Browser Daily Newsletter 1329


Hic sunt camelopardus: this historical edition of The Browser is presented for archaeological purposes; links and formatting may be broken.

A Linguist On The Story Of Gendered Pronouns

Gretchen McCullough | The Toast | 2nd June 2014

Smart, funny, and full of gems. The singular 'they' is perfectly OK. "Algonquian languages have two gender-nonspecific third-singular markers: one for whichever person is more central to the conversation, and the other for additional people that don’t matter as much, a system known as obviation. It’s probably unfeasible to adopt this system into other languages, but some days I really want to" (3,000 words)

Turn A Good Proposal Into An Excellent Proposal

Hope Jahren | 2nd June 2014

Written with academic proposals in mind, but good advice for drafting anything meant to persuade. "After you write anything, go back and replace all qualitative statements with quantitative ones. Knowing and showing the numbers is basically the only thing that separates a Scientist from a Guy Selling Vitamins At The Mall. Both callings have their place, but government agencies are better oriented towards funding the former" (2,000 words)

Those Who Frighten China

Jiayang Fan | New Yorker | 31st May 2014

After a double car-bombing kills 43 in Urumqi, apparently the work of Islamist radicals, China comes to terms with domestic terrorism, to which it may be peculiarly susceptible: "The only way to truly wage war on the state is to alarm the majority — to shake their faith in the state and its ability to protect any of its citizens adequately, thereby undermining the legitimacy of a regime that has left its minorities so little recourse" (780 words)

Four Myths About The Great War Of 1914-1918

Mark Harrison | Vox EU | 2nd June 2014

It wasn't inadvertent: "The decisions that began the Great War show agency, calculation, foresight, and backward induction". The slaughter was deliberate strategy by all sides. Nobody starved Germany; Germany starved itself. And the Versailles Treaty reparations didn't ruin Germany, because Germany didn't pay them. The Great Depression was the more important factor in Hitler's rise to power (1,640 words)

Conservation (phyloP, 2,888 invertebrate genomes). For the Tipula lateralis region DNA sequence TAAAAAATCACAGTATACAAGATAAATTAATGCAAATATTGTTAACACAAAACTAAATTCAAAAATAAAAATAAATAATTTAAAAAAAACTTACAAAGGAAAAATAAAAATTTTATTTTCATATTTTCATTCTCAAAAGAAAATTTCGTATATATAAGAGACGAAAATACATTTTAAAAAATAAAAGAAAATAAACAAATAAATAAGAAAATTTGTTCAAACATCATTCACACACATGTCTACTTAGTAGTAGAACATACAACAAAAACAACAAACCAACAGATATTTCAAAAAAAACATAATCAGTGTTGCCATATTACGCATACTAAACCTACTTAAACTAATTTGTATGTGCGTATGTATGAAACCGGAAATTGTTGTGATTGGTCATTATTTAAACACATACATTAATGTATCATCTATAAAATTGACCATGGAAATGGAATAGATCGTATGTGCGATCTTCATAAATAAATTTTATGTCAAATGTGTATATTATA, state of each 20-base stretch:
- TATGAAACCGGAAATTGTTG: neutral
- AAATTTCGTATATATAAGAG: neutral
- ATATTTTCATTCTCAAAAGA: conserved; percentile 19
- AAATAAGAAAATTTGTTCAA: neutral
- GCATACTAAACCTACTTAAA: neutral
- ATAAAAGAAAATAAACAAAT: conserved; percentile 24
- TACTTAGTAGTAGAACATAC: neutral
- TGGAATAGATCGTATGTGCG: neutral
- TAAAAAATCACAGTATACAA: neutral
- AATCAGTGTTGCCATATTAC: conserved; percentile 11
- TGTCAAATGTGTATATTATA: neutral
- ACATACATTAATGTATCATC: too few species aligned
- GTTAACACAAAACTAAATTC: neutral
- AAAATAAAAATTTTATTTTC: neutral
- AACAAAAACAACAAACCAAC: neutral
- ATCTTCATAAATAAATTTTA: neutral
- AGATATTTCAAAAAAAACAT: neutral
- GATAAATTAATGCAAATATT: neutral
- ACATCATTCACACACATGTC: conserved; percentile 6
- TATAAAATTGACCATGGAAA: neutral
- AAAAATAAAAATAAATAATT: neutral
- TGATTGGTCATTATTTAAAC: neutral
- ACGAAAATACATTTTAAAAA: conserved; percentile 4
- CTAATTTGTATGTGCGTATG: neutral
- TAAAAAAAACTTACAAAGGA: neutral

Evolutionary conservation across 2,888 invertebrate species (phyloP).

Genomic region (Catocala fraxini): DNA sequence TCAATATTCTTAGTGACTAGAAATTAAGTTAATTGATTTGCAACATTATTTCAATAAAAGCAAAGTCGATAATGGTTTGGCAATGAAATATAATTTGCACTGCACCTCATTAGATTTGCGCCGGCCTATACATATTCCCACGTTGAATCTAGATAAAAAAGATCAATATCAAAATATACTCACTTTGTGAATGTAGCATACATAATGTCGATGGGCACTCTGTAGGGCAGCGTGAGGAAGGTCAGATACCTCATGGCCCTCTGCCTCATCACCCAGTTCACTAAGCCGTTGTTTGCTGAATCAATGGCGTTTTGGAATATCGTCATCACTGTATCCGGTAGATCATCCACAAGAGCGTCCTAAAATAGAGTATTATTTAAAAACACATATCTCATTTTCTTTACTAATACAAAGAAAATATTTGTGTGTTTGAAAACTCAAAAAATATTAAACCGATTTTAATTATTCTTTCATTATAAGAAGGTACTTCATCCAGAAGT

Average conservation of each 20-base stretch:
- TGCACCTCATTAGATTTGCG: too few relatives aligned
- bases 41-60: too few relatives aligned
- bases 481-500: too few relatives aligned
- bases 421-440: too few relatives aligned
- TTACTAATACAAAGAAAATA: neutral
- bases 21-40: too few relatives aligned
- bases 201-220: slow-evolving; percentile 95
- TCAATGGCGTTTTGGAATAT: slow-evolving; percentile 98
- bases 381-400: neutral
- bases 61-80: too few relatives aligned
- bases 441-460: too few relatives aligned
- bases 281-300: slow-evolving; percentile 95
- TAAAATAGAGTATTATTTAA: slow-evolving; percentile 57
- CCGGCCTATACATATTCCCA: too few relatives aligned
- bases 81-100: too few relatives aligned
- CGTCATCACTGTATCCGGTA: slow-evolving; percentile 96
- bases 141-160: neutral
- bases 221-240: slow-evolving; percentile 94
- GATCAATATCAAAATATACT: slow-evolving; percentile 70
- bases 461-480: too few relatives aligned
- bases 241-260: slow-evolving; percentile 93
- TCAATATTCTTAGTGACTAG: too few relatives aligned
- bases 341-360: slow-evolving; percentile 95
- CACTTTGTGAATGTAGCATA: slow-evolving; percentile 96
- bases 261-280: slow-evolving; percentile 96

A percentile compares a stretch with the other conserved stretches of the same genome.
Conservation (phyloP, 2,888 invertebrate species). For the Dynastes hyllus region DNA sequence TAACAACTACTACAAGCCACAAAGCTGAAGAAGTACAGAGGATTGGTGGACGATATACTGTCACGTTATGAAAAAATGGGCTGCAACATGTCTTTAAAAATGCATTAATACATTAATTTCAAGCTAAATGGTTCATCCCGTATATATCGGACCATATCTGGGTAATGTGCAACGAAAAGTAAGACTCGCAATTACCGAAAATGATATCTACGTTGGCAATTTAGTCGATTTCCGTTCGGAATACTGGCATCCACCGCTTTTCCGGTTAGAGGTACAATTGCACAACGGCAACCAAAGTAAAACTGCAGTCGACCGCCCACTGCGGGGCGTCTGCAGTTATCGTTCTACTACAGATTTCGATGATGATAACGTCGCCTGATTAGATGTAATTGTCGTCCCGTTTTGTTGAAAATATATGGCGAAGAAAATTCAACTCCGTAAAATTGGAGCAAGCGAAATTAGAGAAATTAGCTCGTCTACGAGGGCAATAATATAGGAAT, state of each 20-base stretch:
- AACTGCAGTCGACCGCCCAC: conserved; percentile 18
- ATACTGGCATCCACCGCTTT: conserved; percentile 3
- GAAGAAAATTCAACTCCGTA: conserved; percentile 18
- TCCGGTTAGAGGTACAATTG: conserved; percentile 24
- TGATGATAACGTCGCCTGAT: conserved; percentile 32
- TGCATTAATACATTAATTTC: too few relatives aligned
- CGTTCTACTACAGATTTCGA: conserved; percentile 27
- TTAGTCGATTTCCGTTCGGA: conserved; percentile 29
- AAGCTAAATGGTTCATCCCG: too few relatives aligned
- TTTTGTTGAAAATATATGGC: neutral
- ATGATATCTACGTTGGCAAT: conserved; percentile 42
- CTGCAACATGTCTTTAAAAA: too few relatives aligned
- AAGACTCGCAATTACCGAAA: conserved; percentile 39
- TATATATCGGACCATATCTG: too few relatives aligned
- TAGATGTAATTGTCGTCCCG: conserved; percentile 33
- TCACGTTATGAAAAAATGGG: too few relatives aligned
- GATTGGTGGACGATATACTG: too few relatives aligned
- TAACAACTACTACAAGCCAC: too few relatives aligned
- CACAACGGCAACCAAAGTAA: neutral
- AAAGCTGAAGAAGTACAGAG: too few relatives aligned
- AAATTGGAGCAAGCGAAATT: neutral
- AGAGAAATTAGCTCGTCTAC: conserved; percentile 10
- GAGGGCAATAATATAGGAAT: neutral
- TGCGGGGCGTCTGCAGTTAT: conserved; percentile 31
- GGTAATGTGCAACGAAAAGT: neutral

Helping China To Fight Global Warming

Noah Smith | Bloomberg View | 2nd June 2014

Obama's proposed rules to clean up US coal-fired power plants are wise and affordable. But most new carbon emission happens in China. The next stage is for America to encourage China to cut back, which America can do in two main ways: First, transfer fracking technology to China, so China can use more domestic natural gas; second, tax carbon-intensive imports, to give China's factories a hard nudge (890 words)

Jimmy Iovine: The Man With The Magic Ears

David Fricke | Rolling Stone | 12th April 2012

From the archives. Retrospective interview with Jimmy Iovine, legendary record producer, label boss, Beats founder. He started out engineering for John Lennon, with Phil Spector producing. Things went quiet. Then they livened up again: "Roy calls me: 'There's a guy at the Hit Factory. They just threw him out. His name is Bruce Springsteen, and he wants to come to our studio'. I'm 21 and I have my second client" (h/t Longreads (http://longreads.com) ) (6,500 words)

Video of the day:  John Oliver Explains Net Neutrality

What to expect: Late-night comedy TV show extract

Thought for the day:

"Losers have goals. Winners have systems" — Scott Adams

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